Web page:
#2 Nebraska 50
Michigan State 10

Sept. 9, 1995 • Spartan Stadium, East Lansing, MI

1 2 3 4 T
Nebraska 10 10 16 14 50
Michigan State 7 0 3 0 10

Huskers overcome key injuries, two turnovers

Nebraska quarterback Brook Berringer looks for space to run against Michigan State. BILL BATSON/THE WORLD-HERALD

EAST LANSING, Mich. — Lose two fumbles in the first quarter.

See your starting quarterback hobble off the field for the game early in the second quarter.

Watch your Heisman Trophy-candidate I-back limp to the sideline on the first series of the third quarter.

Win by 40.

That's what second-ranked Nebraska did Saturday, bowling over adversity and Michigan State during a 50-10 romp that sent at least half of the sellout crowd of 73,891 fans at Spartan Stadium home early.

"This is a good road team," NU Coach Tom Osborne said. "I feel good about their chemistry and attitude. I wouldn't hesitate taking them anywhere.

"I'm not saying we would always win. But we wouldn't be intimidated. We can function in any environment, which is good to know."

It's not just Nebraska's first team that is functioning well.

At quarterback, Brook Berringer came in for the injured Tommie Frazier (thigh bruise) with the Huskers ahead 10-7. Berringer led scoring drives on six of the next seven possessions. The only one that didn't produce points started with just 26 seconds left in the first half and ended at the Michigan State 14-yard line.

At I-back, All-America candidate Lawrence Phillips bolted for 206 yards in 22 carries and had touchdown runs of 1, 1, 1 and 50 yards. But in and around breaks to catch his breath and rest a slight ankle sprain, Clinton Childs added 83 yards in eight carries, James Sims an 80-yard touchdown burst on his only carry and Ahman Green 74 yards in four carries, including a 57-yard touchdown.

In two games, Nebraska's I-backs have rushed 65 times for 744 yards (an 11.4-yard average) and 11 touchdowns. They had 443 of NU's 552 ground yards Saturday.

The rushing total was the ninth-best in Husker history and the highest allowed by Michigan State in its 99-year history. Nebraska's 666 total yards also was the most the Spartans ever have given up.

The concept of interchangeable parts also worked on defense for NU.

Thirteen Huskers had between three and seven tackles. Seven players recorded tackles for losses in helping limit Michigan State to 335 total yards.

"It really doesn't seem to matter at this point who is in the game," NU center Aaron Graham said. "We're getting the job done.

"It's got to be something Coach Osborne is pleased with. He's been saying he's concerned about our depth. Our first unit is playing great, but our second unit is showing it can play ball, too."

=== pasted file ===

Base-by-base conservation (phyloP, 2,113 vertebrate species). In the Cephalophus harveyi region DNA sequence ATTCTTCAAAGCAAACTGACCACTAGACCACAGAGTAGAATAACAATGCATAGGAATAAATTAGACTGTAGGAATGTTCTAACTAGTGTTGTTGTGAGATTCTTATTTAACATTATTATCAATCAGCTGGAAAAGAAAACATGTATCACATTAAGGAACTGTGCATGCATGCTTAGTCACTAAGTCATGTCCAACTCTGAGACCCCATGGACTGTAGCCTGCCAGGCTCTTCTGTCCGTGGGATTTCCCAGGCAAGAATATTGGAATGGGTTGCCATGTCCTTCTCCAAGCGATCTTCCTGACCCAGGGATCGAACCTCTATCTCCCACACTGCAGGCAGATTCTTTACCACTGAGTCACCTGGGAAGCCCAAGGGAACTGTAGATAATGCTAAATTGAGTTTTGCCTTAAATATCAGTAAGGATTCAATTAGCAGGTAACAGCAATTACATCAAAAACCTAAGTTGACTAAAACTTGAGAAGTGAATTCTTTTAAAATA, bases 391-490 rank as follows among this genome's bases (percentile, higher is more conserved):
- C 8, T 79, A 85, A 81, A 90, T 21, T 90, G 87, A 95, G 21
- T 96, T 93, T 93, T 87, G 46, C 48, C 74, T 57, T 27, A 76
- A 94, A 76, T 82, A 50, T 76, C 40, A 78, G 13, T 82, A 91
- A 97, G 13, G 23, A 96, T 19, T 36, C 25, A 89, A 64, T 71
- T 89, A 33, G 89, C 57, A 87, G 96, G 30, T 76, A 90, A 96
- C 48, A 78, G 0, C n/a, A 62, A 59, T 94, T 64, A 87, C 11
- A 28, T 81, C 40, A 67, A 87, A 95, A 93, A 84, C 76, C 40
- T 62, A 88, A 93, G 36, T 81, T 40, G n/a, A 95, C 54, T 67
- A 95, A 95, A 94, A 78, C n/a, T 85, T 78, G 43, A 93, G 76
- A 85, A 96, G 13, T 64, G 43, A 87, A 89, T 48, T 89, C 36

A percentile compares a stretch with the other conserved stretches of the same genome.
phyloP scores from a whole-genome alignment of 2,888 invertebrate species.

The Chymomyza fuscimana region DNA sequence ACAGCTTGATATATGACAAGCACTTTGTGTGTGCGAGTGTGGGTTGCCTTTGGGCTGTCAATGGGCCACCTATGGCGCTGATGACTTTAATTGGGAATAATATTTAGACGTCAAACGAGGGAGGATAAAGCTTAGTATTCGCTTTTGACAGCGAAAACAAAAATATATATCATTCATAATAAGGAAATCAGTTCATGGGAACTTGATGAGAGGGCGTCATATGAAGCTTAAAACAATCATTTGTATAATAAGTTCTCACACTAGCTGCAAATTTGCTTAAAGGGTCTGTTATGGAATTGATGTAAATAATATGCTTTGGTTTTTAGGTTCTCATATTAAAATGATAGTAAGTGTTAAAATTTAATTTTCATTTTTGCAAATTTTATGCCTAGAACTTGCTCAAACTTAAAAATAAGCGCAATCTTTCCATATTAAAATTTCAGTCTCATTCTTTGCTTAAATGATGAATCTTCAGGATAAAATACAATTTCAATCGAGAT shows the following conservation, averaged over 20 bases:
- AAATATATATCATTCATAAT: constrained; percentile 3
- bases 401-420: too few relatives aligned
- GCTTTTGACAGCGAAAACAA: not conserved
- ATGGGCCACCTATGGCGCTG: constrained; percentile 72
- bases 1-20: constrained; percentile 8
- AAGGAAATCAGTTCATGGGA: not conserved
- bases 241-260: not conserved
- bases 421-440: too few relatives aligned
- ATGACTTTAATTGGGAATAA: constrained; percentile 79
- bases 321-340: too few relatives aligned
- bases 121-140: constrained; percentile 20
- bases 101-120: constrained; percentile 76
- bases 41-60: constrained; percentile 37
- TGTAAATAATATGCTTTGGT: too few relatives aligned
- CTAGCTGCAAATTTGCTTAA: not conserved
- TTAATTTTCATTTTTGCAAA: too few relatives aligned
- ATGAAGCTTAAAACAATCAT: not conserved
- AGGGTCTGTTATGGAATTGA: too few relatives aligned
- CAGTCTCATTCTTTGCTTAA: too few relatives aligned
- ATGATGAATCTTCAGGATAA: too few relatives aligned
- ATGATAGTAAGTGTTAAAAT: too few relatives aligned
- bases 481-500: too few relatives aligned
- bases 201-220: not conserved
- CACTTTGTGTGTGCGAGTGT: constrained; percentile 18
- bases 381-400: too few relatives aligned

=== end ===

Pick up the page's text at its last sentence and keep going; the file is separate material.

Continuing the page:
How much some of those top backups will have to play this week because of injuries to starters isn't known.

Osborne said Frazier's thigh bruise could bother him two days or two weeks.

"The encouraging thing was he was walking around on the sideline," Osborne said. "I had him suit back up the second half after he was out of uniform for a while.

"I said, 'Hey, if Berringer goes down, can you hand off?' We weren't going to run any option with him. But I certainly wanted him in uniform."

Phillips returned one series after twisting an ankle and added third-quarter touchdown runs from 1 and 50 yards out. The sprint from midfield occurred on a direct snap from center with Nebraska in the shotgun formation.

"As that play developed," Graham said, "I couldn't hold back a smile. I knew it was going to split wide open. I was jumping up and down and screaming by the end of it."

Nebraska had plenty to celebrate early, too. The Huskers took advantage of Michigan State fumbles on the opening kickoff and the Spartans' opening possession to jump to a 10-0 lead.

After the Huskers lost two fumbles to help MSU close to 10-7 late in the first quarter, NU pulled out to leads of 20-7 at halftime and 36-10 after three quarters.

"It was a surprise," Osborne said. "I thought it would be a game that would go into the fourth quarter.

"We've got a lot of respect for their quarterback and receivers. At times, they looked pretty good. But our defensive coaches did a good job of mixing up pressure and coverages. That kept them off balance."

Michigan State quarterback Tony Banks showed his stuff after Nebraska had taken a 10-0 lead on Kris Brown's 22-yard field goal and Phillips' first 1-yard TD.